When preparing a gypsum-plaster composition, the composition is similar to the cementitious compositions except about 3 to 4 weight percent of the composition is limestone and about 0.2 weight percent is the water-soluble/water-insoluble polymeric blend. Whereas, when preparing a ceramic tile adhesive composition, the composition is similar to the cementitious composition except 0.5 weight percent of the water-soluble, water-insoluble polymeric blend is used based on cement.
Additionally, the amount of water used with the composition will depend somewhat in the particular use and desired consistency for which the composition is to be employed.
These mixtures are non-flocculating, meaning a material which does not substantially induce agglomeration of particles. A method for determining flocculation activity (flocculation index) is the test described in U.S. Pat. No. 4,021,257, which is incorporate herein by reference in its entirety. Water-insoluble, but water-dispersible organic polymers having a flocculation index, as measured by the said test, of greater than 0.50, may be considered non-flocculants for the purpose of this invention. Polyacrylic acid gives a flocculation index of 0.65 and the methylcellulose used in the said invention gives a flocculation index of 0.78. Thus, the water-insoluble, but water-dispersible polymers used herein as non-flocculating.
The examples in Tables I and II are prepared in the following manner:
A dry-set cement mortar composition is prepared by blending the ingredients as follows:
50.0 percent graded Ottowa Sand
49.5 percent Portland Cement
0.5 percent total amount of water-soluble/water-swellable polymeric blend*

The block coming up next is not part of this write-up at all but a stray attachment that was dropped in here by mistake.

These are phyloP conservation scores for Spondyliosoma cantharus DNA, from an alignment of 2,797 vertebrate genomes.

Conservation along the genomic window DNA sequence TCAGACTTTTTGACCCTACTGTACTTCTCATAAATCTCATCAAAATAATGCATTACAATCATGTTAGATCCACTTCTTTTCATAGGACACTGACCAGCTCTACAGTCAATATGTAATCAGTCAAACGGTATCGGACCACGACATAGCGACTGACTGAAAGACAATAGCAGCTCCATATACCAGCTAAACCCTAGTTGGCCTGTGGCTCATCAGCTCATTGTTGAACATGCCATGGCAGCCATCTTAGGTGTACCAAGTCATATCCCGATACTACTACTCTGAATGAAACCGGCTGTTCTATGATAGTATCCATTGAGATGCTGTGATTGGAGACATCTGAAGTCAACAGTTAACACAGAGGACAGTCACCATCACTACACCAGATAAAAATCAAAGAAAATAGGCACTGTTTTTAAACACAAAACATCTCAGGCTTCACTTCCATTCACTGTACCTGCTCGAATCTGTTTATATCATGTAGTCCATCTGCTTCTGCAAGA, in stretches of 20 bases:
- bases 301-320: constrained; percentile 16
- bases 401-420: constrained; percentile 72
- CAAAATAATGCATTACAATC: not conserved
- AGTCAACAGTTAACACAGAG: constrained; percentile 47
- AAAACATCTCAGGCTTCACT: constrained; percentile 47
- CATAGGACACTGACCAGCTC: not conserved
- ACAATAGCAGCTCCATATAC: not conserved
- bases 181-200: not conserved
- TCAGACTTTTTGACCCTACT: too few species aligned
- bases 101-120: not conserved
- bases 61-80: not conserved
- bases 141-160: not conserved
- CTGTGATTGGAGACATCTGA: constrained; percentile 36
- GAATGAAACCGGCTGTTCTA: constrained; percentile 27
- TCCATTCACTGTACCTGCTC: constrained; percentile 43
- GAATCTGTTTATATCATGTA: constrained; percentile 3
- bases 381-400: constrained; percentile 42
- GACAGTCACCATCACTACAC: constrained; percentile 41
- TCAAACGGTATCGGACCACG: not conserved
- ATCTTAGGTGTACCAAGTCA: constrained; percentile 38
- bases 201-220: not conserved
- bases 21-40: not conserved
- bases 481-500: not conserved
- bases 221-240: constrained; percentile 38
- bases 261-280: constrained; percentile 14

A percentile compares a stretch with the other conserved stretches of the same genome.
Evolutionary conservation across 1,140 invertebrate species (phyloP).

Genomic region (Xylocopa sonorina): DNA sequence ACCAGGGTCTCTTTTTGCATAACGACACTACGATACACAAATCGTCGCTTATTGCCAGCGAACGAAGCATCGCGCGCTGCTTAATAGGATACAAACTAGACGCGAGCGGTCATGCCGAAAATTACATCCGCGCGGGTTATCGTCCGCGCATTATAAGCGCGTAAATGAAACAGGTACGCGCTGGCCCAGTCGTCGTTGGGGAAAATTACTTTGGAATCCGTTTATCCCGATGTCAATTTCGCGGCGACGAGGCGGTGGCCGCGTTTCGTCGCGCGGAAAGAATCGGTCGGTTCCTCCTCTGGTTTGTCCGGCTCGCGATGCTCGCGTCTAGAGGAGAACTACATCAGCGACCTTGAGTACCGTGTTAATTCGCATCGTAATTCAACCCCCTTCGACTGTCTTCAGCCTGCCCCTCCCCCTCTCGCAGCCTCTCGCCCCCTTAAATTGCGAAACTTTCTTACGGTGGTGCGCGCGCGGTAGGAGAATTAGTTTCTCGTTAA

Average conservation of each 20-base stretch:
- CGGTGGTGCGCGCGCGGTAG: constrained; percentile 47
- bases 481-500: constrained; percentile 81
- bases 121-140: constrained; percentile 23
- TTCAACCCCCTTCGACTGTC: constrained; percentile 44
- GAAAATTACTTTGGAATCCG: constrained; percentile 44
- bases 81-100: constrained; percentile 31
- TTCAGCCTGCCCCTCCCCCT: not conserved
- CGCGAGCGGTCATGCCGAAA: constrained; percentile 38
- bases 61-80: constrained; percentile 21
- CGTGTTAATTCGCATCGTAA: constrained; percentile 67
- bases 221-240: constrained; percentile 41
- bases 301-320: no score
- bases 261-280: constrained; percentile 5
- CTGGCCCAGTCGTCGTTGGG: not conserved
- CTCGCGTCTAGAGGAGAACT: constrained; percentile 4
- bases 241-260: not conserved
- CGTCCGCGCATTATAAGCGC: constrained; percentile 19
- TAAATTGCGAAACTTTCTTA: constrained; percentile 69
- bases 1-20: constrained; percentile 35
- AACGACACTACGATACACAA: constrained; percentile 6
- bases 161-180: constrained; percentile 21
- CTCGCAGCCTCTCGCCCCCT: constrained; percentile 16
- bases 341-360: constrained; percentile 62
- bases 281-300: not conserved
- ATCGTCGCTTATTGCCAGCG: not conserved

(*the ratio of water-soluble and water-swellable polymer is specified in Table I)
To ensure proper consistency for spreading, 22.0 g of water are added to 100 g of the dry cement blend.
The mixing operation of mortar with water should be performed slowly until uniform mixing is achieved, and then vigorously, for proper air entrainment and consistency. The mixing operation should be performed 5 to 6 minutes after the initial water addition. Shake for 30 minutes and remix before using.
THICKENER SYSTEM IN TABLE I - varying ratios of the hydroxypropyl methylcellulose and polyacrylic acid in the blend to show the effects thereof.
1. The thickening system comprises hydroxypropyl methylcellulose and polyacrylic acid
(Carbopol® 934, available from the B. F. Goodrich Company). The water-soluble cellulose ether has a viscosity of 5,337 cps as a 2 percent solution and a methoxyl content of 22.1 weight percent with a hydroxypropyl content of 8.1 weight percent to about 12 weight percent. The polyacrylic acid is Carbopol® 934 and has a viscosity of about 416,000 cps at 0.5 percent solids using a Brookfield RVT Viscometer with a number 5 spindle at 2.5 rpm.